So what is the root of the problem when it comes to equality among menand women in collegiate sports? Football. Yes, football is the rootof the problem. Football is a money-making giant that happens todemand money be poured into its program. At the University ofSouthern California men’s teams – largely football – are responsiblefor over 99% of the near $20 million total revenue of the athleticdepartment (Sacks 2). It is a fact that 70% of Division I-A programsturn a profit. Due to the fact that schools need football’s revenueyet must also meet gender quotas, they are forced to cut non-revenuemen’s sports. Colleges cannot spend as much on women’s sports asthey can on men’s sports because there is no women’s equivalent forfootball (Sacks 3). Seems to me that football should be eliminatedfrom the equation. If feminists turned a cheek to football and themoney dedicated to its program every year, then maybe there would bemore equality across the board.

    No one will ever say that women do not deserve the same rights as men,but some feminists are fighting a cause that just does not make sense.

    Women’s sports just cannot match the revenue power of the men’ssports. This is not the Universities fault and it is definitely notthe fault of men. Yes, women should be able to have organized teamsand scholarships to field those teams, but forcing men’s sports tooperate on the same budget as women’s sports is ludicrous. Imagine ifthe NBA had to operate on the same budget as the WNBA. The WNBA has aleague salary of 12 million dollars.yes, a LEAGUE salary. Whileplayers in the NBA have individual salaries larger than 12 milliondollars. The problem with Title IX is that somebody along the waydecided to translate what was a great policy to insure the rights ofwomen when it came to education, into a policy about quotas andequality in competition. There is no reason why women’s sports cannotthrive on the collegiate level while male sports maintain thegreatness they have had. Gone are the superior men’s gymnastic andswimming teams from UCLA along with storied football programs fromNorthridge and Boston University. Men are being stripped of theiropportunities to compete. Not so that women’s sports can becreatedthose teams could exist also, but these teams are being lostbecause feminists push for ridiculous quotas to be strictly followed. The day will soon come when men’s collegiate sports like volleyball,wrestling and swimming no longer exist. Despite the idea that TitleIX would help women athletes, the numbers have actually caused theelimination of traditional women’s teams such as gymnastics in favorof large-squad sports (Schlafly 2). Was this really what Edith Greendesired when she penned Title IX 30 years ago? I believe Title IX waspenned as an instrument to help fight sex discrimination and is now apolicy mandating it (Sacks 3). “In ridiculing the senselessness ofgender quotas, the University of Kansas college newspaper publishedthis ironic comment. “College sports for women should be compulsory. Granted, many women may insist they do not want to play sports, butafter generations of patriarchal oppression, it is not realistic tothink women really know what they want. The goal of perfectly equalgender ratios is more important than what anybody ‘wants” (Schlafly2).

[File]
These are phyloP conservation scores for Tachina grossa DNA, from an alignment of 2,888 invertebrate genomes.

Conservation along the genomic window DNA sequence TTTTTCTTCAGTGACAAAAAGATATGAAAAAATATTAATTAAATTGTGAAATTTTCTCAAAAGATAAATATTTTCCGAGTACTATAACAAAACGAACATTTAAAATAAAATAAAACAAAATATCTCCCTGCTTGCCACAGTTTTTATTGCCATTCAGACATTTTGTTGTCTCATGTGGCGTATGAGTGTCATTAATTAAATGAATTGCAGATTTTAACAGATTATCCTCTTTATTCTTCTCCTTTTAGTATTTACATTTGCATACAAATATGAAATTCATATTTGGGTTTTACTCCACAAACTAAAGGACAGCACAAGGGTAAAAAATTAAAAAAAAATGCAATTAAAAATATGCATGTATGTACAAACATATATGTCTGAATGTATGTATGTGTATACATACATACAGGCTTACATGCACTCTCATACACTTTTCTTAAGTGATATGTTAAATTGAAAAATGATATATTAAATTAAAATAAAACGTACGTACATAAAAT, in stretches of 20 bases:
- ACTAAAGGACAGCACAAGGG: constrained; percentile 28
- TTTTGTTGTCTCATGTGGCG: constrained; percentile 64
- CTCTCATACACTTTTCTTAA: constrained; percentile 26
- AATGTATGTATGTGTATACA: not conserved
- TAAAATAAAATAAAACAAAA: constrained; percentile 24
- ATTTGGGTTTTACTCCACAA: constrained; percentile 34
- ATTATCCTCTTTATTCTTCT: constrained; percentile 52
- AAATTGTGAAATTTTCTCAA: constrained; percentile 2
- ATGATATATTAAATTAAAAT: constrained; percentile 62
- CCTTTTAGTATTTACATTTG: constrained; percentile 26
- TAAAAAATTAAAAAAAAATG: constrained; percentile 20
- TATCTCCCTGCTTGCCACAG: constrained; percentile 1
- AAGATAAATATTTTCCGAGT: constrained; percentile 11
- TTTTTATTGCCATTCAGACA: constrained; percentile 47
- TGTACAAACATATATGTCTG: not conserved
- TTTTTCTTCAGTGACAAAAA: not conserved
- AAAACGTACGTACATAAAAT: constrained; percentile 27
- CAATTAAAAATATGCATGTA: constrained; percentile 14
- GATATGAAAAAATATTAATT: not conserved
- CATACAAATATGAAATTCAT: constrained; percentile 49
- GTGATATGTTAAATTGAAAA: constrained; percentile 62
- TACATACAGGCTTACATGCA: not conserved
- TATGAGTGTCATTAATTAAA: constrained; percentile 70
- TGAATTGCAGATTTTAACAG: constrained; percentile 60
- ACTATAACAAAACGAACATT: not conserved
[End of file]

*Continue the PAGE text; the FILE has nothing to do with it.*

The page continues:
Review of Title IX. (2019, Feb 09). Retrieved from https://graduateway.com/title-ix/